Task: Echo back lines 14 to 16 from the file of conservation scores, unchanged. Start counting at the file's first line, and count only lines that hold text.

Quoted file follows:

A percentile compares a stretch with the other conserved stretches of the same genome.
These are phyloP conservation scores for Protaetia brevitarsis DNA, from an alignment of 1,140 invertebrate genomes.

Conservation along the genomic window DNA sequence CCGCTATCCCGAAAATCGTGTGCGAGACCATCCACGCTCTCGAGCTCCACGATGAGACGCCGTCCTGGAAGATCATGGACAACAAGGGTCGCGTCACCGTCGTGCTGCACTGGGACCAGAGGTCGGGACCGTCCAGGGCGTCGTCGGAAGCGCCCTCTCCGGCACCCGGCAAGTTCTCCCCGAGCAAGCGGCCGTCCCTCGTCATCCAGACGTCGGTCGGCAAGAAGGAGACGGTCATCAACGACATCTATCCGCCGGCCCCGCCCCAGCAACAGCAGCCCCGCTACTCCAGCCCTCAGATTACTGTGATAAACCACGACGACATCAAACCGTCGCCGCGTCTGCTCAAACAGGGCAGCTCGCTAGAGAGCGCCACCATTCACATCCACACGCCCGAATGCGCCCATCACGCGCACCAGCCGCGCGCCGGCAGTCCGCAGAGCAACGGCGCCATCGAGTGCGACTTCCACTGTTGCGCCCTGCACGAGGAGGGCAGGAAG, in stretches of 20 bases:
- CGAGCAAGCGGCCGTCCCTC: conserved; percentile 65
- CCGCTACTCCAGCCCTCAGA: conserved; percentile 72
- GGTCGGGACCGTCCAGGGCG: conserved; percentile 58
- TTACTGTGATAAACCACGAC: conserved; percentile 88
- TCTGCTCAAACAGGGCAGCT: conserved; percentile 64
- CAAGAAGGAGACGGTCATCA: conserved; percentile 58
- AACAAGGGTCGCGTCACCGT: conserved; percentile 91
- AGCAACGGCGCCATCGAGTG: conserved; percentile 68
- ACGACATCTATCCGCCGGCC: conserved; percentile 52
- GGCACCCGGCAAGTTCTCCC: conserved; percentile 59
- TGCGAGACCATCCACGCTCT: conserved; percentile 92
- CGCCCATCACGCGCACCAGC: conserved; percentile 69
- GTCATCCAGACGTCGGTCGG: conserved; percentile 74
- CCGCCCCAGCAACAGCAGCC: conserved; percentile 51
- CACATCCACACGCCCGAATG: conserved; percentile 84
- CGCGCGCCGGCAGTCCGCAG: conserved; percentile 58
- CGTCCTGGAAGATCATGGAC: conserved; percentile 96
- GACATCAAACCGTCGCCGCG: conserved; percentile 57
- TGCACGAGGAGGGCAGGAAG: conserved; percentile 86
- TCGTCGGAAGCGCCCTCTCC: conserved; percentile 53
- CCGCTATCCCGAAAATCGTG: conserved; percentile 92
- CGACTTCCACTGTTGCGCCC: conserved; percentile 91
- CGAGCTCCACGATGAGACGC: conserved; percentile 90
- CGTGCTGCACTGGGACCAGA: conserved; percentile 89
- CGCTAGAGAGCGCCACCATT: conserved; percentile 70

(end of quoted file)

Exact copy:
- TGCGAGACCATCCACGCTCT: conserved; percentile 92
- CGCCCATCACGCGCACCAGC: conserved; percentile 69
- GTCATCCAGACGTCGGTCGG: conserved; percentile 74